Have been so seduced by the powers of our dark world that we have become blind to our fatal state?

Meetings to attend, visits to make and many services to lead. We are motivated to come to church, give money, be happy and be rewarded by rewards that are rewarded to busy people. Why is this so?

What is my identity?

There is anger below the surface.

Solitude is the furnace of transformation… the place of conversion. The old self dies and the new self emerges in solitude.

Transforming solitude.

  • get rid of scaffolding
  • it is a concrete place
  • We have to die to our neighbors – to stop judging them, to stop measuring our success in comparison to them.
  • Thus, to become free to become compassionate
  • Compassion and judgement cannot co-exist

Three things are concerning me:

  1. My church
  2. Friend 1
  3. Friend 2

Silence – Psalm 39:1 – St. Benidict

I said, “I will watch my ways
and keep my tongue from sin;
I will put a muzzle on my mouth
while in the presence of the wicked.”

Words can get in the way.

Silence guards the inner life with God.

Preaching: read the words of Scripture repeatedly and allow for silence with a few comments.

Holy Spirit is the divine counselour.

Solitude and silence can never be separated from the call to unceasing prayer.

As soon as you decide that you are going to live in peace, evil comes to attack you with boredom, distraction, evil thoughts, sickness, weakness, etc.

Prayer of the mind –

  • Most ministers pray very little or not at all
  • One of the attacks of evil is making us think that prayer is primarily of the mind – “speaking with God” or thinking about God, talking to God.
  • Thinking about God is not a spontaneous event while thinking about the pressing matters of life comes quite naturally – ain’t that a bitch?
  • This intellectual idea of prayer has evolved through a view of the world as being mastered through the intellect
  • Real prayer comes from the heart

Nouwen said, “To pray is to descend with the mind into the heart and there to stand in the face of the Lord ever present, all seeing within you.”

Prayer is standing in the presence of God with the mind in the heart. Totally one. Heart speaks to heart.

Stretch out your hand, “Lord as you will and as you know, have mercy. Lord, help.”

If we train our hearts to a point of praying, we will pray more.

“Lord Jesus Christ, have mercy on me.”

As my prayer passes from my lips to my heart, the heart continues to pray in me.

Solitude, Silence & Prayer.

8:50 PM


  1. Don’t judge others
  2. Have compassion
  3. Be silent more
  4. Pray unceasingly

Church – stay?

Friend 1 in relational challenge – love and listen

Friend 2 with ministry challenge – support – how?

6/19/2012 – 9:15 AM

Read a blog by John Eldredge on Practicing the Presence of Jesus through worship, personal worship. Good stuff!

Remembering Jed’s birth brings me to tears. He’s 22 today and what a kid!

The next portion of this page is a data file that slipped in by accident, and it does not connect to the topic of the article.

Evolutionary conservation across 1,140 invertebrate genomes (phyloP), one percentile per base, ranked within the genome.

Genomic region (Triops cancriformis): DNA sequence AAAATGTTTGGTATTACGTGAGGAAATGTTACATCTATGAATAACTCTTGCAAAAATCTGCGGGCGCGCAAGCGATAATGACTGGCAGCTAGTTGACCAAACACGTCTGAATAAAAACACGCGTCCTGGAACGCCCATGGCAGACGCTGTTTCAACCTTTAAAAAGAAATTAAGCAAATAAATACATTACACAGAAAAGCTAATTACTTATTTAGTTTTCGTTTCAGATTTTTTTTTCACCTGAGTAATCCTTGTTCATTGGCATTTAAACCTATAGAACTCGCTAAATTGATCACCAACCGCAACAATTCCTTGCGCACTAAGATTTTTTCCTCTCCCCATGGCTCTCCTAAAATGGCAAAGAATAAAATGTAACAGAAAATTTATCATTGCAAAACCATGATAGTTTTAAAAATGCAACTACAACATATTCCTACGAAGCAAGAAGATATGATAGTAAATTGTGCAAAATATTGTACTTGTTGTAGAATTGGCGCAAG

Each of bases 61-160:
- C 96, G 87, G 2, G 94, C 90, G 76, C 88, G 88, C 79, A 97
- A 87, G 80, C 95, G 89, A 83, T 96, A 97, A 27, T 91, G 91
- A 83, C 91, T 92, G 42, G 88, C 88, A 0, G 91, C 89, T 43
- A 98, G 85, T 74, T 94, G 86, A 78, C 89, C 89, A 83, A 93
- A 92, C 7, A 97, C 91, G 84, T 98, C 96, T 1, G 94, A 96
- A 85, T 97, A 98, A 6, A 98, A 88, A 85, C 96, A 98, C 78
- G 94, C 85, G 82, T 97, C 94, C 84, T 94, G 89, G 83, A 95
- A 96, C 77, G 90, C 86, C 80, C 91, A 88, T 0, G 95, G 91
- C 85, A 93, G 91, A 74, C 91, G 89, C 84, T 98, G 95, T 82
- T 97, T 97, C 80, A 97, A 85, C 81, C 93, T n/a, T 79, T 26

(Song lyrics) “If I give it all to you, will you take it all?”

When I was a very young follower of Jesus, I would sit on the wooden floor in the bedroom I shared with two brothers. I would station myself at the end of the dresser near our closet and read the Bible and pray. Some 45+ years later God is still present as I follow the pattern of reading, praying and listening. Several years ago I asked the Lord to take me back or to restore that sense of His presence and He’s done that through years of pruning by his hand of love.

Thank you, Lord.

Shane Claiborne – The Irresistible Revolution

Bob Sorge – Unrelenting Prayer

Toward a Vision of the Local Church (book I should write)

Friendship and community.

June 2006, American Sociological Review, Duke University and University of Arizona study: 1 in 4 Americans have no one to confide in.

The new social detachment appears to have come as a result of our hardwired American pursuit of what we want.

Where the church holds the trump card is in human contact.

House churches – would this be a place for us, Lord?

Intown: Praying for a leader to emerge to re-build my church. Like Nehemiah. A Team Effort.

Personal messages to me: this is a time of pruning and receiving.





Chapter 9: Moving Day

Saturday is “Moving Day” in the context of professional golf’s typical four-day tournament, Thursday and Friday are used to whittle down the field of players to the final 40 or so who will play the two weekend rounds. Everyone who fails to make the cut goes home. Saturday is called “Moving Day” because it is the day when competitors try to set themselves us for the final push on Sunday.

There are a couple of similarities for me on this Saturday. Moving out of CCU is very likely according to the nurses and doctors I had seen so far. And moving to a semi-private room means I was one step closer to being discharged and one step closer to returning home to Atlanta. The implications of changing rooms and eventually being discharged were the dominant themes for the day. It must be similar to the golfer fielding questions about where he needs to be on Sunday in order to have a chance to win the tournament. But he hasn’t even played the 18 holes scheduled for today! One thing at a time, please.

Curt was trying to get a new plane reservation to fly to Atlanta on Saturday evening or Sunday, but there were long wait times on the phone. Eventually, he took a taxi to the airport and made a reservation for Sunday at 1:00 PM. Curt had been a great support and friend to me when I really needed him to help me. I thanked him for everything as he left my room that afternoon.

I had changed the station on the radio that Lind had secured for me. All day Saturday there was classical music filling the background in my room. The music reminded me of beauty being born of suffering as I recalled the struggles that had filled the lives of many composers. Perhaps beauty could come from my pain.